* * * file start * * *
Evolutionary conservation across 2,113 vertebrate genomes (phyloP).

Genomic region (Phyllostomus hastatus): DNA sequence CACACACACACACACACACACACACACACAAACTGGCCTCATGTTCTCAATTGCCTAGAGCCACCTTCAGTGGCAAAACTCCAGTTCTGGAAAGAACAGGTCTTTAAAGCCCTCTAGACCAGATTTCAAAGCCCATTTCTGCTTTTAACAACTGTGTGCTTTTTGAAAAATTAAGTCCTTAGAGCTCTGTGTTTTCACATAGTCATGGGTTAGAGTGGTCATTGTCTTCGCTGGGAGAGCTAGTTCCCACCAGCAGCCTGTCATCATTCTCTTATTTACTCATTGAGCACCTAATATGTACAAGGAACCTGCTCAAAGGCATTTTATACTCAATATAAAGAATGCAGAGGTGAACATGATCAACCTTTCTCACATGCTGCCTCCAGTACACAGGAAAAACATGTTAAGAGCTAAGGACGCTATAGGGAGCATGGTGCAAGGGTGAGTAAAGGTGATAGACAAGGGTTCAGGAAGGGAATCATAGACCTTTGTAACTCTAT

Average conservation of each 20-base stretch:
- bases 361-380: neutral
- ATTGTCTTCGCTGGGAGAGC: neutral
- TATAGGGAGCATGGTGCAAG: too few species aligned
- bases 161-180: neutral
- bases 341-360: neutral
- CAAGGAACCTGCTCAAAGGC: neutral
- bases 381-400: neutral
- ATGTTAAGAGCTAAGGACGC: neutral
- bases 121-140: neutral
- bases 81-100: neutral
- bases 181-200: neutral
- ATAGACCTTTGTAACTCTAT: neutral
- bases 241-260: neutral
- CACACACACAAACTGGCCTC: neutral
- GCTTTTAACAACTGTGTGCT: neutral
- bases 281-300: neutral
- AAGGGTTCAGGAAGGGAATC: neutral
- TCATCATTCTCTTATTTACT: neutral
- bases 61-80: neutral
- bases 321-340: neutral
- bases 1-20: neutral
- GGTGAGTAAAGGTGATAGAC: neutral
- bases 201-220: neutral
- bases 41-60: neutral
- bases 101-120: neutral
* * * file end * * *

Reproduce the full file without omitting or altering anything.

Evolutionary conservation across 2,113 vertebrate genomes (phyloP).

Genomic region (Phyllostomus hastatus): DNA sequence CACACACACACACACACACACACACACACAAACTGGCCTCATGTTCTCAATTGCCTAGAGCCACCTTCAGTGGCAAAACTCCAGTTCTGGAAAGAACAGGTCTTTAAAGCCCTCTAGACCAGATTTCAAAGCCCATTTCTGCTTTTAACAACTGTGTGCTTTTTGAAAAATTAAGTCCTTAGAGCTCTGTGTTTTCACATAGTCATGGGTTAGAGTGGTCATTGTCTTCGCTGGGAGAGCTAGTTCCCACCAGCAGCCTGTCATCATTCTCTTATTTACTCATTGAGCACCTAATATGTACAAGGAACCTGCTCAAAGGCATTTTATACTCAATATAAAGAATGCAGAGGTGAACATGATCAACCTTTCTCACATGCTGCCTCCAGTACACAGGAAAAACATGTTAAGAGCTAAGGACGCTATAGGGAGCATGGTGCAAGGGTGAGTAAAGGTGATAGACAAGGGTTCAGGAAGGGAATCATAGACCTTTGTAACTCTAT

Average conservation of each 20-base stretch:
- bases 361-380: neutral
- ATTGTCTTCGCTGGGAGAGC: neutral
- TATAGGGAGCATGGTGCAAG: too few species aligned
- bases 161-180: neutral
- bases 341-360: neutral
- CAAGGAACCTGCTCAAAGGC: neutral
- bases 381-400: neutral
- ATGTTAAGAGCTAAGGACGC: neutral
- bases 121-140: neutral
- bases 81-100: neutral
- bases 181-200: neutral
- ATAGACCTTTGTAACTCTAT: neutral
- bases 241-260: neutral
- CACACACACAAACTGGCCTC: neutral
- GCTTTTAACAACTGTGTGCT: neutral
- bases 281-300: neutral
- AAGGGTTCAGGAAGGGAATC: neutral
- TCATCATTCTCTTATTTACT: neutral
- bases 61-80: neutral
- bases 321-340: neutral
- bases 1-20: neutral
- GGTGAGTAAAGGTGATAGAC: neutral
- bases 201-220: neutral
- bases 41-60: neutral
- bases 101-120: neutral